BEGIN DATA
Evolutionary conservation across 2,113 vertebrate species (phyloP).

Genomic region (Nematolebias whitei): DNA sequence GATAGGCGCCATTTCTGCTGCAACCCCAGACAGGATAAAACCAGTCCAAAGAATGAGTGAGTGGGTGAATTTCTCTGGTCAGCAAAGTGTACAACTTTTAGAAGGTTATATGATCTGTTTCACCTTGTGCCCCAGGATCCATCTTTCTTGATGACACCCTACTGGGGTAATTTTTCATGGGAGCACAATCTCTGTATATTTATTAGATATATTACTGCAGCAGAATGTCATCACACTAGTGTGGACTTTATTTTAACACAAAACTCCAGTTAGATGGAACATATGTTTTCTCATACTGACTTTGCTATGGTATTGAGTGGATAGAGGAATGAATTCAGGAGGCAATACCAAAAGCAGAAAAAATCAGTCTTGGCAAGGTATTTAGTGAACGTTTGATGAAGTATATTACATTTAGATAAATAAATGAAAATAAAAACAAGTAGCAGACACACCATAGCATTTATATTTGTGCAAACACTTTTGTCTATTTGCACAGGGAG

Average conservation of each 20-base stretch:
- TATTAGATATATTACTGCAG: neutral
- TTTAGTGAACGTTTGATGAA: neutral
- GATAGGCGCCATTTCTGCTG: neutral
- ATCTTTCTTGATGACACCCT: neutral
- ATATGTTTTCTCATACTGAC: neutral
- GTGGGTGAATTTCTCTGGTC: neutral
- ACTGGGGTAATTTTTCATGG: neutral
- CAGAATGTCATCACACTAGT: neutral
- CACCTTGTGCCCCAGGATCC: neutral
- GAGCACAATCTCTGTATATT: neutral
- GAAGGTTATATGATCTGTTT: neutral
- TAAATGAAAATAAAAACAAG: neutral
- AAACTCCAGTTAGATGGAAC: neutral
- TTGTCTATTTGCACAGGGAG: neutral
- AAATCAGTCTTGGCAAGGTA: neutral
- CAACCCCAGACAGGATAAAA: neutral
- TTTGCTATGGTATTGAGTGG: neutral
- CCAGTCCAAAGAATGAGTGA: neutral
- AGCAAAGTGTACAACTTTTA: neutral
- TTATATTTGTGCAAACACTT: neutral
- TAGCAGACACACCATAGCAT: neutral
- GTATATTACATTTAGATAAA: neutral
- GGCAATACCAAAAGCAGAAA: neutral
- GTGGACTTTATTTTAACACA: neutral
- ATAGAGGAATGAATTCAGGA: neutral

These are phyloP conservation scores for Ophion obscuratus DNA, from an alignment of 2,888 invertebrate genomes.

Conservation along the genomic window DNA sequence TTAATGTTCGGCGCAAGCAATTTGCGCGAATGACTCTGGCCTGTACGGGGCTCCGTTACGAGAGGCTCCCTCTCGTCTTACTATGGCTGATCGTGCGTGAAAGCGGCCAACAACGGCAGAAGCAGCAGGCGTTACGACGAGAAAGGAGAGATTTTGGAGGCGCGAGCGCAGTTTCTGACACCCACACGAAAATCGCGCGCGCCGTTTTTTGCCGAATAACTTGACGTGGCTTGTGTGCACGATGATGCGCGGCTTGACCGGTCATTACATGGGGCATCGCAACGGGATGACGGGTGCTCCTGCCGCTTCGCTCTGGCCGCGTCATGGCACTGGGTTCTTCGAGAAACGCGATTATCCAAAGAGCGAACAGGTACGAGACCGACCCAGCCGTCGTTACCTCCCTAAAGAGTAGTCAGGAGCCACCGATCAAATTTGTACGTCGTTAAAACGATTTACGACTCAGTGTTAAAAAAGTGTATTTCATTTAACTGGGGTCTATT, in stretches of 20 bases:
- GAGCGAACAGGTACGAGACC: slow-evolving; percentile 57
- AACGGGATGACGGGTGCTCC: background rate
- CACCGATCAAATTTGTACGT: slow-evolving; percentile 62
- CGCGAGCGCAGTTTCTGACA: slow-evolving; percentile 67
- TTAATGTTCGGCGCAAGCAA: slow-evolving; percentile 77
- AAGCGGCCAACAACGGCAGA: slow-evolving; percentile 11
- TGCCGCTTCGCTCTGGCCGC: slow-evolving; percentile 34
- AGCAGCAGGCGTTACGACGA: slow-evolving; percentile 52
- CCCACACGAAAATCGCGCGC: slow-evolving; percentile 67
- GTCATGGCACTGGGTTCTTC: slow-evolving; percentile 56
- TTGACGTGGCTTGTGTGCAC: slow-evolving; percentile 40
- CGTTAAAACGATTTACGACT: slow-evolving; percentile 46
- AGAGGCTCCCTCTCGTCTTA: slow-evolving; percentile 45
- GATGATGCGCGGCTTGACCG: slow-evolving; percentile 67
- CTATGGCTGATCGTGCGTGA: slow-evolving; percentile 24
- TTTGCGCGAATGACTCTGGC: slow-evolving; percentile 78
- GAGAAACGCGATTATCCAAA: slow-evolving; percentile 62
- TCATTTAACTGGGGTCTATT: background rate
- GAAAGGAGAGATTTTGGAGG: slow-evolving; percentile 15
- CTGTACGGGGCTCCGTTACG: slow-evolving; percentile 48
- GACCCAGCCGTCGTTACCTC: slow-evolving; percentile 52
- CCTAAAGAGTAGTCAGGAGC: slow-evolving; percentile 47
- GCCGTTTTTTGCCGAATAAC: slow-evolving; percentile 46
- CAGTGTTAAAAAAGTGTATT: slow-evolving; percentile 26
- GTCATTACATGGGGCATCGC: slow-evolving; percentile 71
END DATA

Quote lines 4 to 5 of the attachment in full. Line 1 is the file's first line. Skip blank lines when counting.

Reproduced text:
- TATTAGATATATTACTGCAG: neutral
- TTTAGTGAACGTTTGATGAA: neutral